In Thailand, Buddhist monks wear robes the color of pumpkin, but Buddhist nuns wear robes as white as freshly grated coconut. This homey snack of banana chunks “enrobed” in a sauce of warm sweet coconut milk goes by the whimsical name of gluay buat chee, or “bananas ordained as nuns.”
Thai soil nourishes numerous varieties of bananas, some considered ideal for fritters, others for stewing with sticky rice for banana leaf–wrapped puddings, and still others for preserving in sugar syrup. This dish is traditionally made with gluay nahm wah, a short, sturdy banana variety. The bananas in your supermarket, known in Thailand as the “fragrant banana” or gluay hohm, will be wonderful here, as will many of the exotic bananas available from specialty produce purveyors.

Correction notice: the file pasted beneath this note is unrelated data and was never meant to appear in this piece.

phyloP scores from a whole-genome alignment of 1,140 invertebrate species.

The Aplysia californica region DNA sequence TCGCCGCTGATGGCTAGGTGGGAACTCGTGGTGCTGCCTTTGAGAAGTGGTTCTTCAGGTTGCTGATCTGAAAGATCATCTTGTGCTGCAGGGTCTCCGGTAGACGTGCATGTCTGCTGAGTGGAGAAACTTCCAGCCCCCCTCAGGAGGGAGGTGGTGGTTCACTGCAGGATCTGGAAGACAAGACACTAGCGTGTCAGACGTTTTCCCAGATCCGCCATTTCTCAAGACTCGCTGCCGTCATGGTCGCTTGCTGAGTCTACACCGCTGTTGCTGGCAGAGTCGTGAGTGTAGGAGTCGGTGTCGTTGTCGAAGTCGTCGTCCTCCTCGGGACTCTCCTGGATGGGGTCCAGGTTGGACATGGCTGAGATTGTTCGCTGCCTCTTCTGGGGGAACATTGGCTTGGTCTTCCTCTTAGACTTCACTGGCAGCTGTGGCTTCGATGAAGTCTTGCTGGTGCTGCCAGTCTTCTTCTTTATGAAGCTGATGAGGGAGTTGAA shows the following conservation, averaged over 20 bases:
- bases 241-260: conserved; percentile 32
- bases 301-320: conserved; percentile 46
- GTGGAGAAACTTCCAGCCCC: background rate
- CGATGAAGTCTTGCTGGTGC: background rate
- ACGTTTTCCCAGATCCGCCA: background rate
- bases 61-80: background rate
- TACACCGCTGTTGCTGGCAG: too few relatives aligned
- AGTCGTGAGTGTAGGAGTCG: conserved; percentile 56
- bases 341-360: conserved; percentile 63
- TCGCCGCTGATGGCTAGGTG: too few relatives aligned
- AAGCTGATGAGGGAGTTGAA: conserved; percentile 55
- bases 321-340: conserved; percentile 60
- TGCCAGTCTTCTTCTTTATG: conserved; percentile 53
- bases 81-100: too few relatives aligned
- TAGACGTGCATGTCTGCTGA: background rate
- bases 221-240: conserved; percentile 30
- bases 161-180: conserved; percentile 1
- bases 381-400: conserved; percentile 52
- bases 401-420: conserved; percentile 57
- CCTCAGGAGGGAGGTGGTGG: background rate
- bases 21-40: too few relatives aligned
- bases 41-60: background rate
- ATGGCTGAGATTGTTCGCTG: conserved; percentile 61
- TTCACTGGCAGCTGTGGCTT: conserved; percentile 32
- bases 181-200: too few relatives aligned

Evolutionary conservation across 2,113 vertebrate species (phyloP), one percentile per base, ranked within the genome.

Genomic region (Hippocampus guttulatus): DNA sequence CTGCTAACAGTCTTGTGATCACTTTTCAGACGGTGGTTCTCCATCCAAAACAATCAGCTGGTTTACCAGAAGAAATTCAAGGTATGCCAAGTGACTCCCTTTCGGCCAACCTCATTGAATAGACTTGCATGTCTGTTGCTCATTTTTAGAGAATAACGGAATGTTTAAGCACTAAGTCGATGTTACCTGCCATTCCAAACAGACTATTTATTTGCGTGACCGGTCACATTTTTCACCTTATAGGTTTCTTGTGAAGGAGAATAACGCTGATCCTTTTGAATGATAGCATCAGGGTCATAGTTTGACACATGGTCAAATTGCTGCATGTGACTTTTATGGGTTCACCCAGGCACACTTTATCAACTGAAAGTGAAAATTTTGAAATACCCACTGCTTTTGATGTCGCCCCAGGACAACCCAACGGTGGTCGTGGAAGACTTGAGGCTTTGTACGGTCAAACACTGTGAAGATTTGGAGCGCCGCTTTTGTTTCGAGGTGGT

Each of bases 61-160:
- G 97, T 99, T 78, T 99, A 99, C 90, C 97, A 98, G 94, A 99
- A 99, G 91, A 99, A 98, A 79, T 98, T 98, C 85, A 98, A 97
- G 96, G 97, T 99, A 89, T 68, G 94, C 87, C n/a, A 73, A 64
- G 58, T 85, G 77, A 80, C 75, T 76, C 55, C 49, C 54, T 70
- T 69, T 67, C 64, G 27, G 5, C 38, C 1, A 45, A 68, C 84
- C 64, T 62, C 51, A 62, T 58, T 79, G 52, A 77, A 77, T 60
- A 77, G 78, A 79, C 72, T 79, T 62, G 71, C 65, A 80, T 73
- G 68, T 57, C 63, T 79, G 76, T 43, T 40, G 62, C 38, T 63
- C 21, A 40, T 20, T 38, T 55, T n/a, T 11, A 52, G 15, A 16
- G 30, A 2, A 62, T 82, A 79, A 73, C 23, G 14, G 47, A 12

I freeze any leftovers, and whirl them in the blender with ice cubes and fresh or frozen fruit for a breakfast shake. You can also make this with peeled kabocha pumpkin or another sturdy winter squash, using about 3½ cups of bite-sized pieces, replacing half the sugar with palm sugar or brown sugar, and simmering 5 to 10 minutes, until the pumpkin is tender.
Peel the bananas and halve lengthwise. Cut each half crosswise into about
Bring the coconut milk, water, sugar, and salt to a gentle boil in a medium saucepan over medium heat. Stir well to dissolve the sugar, and then add the bananas. Simmer gently for 1 to 2 minutes. Remove from heat and ladle into small bowls. Serve hot or warm.
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